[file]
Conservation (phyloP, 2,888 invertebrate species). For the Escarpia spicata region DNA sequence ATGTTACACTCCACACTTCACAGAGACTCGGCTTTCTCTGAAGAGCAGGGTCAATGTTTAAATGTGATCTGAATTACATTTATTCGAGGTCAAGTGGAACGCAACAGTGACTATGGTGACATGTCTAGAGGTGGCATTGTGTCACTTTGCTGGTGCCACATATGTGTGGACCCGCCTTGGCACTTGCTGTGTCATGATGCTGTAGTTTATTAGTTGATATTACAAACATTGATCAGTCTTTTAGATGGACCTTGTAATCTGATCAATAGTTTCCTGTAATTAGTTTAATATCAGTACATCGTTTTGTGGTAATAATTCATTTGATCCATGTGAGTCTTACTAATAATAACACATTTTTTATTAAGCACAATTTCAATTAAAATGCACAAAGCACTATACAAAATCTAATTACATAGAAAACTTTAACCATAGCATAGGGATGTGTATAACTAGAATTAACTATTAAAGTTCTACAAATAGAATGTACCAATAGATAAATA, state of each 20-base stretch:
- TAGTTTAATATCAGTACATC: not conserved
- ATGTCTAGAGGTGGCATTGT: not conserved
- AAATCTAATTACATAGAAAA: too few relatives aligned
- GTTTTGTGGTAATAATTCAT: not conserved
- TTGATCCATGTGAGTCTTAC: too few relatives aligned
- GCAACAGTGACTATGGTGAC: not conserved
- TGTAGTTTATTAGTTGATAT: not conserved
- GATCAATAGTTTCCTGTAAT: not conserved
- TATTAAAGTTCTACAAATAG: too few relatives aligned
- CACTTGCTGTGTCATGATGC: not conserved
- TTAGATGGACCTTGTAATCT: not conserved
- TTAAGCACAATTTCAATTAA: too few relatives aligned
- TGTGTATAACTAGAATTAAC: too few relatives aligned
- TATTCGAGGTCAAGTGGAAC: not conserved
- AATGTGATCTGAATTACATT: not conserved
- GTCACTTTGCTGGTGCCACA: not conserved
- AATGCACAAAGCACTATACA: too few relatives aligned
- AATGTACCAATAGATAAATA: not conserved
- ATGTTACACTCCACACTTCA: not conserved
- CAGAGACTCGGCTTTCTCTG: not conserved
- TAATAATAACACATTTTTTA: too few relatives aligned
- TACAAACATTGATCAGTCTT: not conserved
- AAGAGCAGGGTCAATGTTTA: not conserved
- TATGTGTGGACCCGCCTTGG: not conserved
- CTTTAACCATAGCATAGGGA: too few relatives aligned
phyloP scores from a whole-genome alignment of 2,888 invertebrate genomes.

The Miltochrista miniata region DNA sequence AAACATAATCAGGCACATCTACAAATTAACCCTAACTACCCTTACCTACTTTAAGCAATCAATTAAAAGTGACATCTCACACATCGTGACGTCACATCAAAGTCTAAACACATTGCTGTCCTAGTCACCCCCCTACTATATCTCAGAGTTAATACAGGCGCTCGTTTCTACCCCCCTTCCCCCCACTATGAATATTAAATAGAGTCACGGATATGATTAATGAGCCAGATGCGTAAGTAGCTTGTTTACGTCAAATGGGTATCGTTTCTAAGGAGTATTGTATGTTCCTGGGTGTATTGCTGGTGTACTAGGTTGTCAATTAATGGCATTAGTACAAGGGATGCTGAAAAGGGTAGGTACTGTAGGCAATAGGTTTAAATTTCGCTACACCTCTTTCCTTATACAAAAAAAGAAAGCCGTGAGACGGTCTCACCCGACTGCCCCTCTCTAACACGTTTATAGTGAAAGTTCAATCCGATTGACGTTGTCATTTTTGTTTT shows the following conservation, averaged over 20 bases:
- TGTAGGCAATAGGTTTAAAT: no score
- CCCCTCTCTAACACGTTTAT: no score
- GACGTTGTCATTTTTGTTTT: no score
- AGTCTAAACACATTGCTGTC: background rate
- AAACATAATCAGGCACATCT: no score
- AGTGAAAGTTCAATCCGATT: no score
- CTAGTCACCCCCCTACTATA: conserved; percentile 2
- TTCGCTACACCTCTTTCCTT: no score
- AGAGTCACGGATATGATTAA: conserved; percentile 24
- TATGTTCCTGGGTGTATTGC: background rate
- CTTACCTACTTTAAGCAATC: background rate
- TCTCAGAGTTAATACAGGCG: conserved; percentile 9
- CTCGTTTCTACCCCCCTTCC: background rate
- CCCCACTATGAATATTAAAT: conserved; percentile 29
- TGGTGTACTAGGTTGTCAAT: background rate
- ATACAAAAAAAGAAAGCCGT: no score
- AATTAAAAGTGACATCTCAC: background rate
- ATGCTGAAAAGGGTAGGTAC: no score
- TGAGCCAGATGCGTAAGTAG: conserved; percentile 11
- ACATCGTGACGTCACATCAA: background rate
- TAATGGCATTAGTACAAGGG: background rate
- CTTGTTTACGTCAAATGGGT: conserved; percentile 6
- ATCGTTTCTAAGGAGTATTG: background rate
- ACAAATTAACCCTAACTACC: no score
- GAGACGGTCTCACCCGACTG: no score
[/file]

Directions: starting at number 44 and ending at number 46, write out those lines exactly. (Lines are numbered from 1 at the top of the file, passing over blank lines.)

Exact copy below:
- ATACAAAAAAAGAAAGCCGT: no score
- AATTAAAAGTGACATCTCAC: background rate
- ATGCTGAAAAGGGTAGGTAC: no score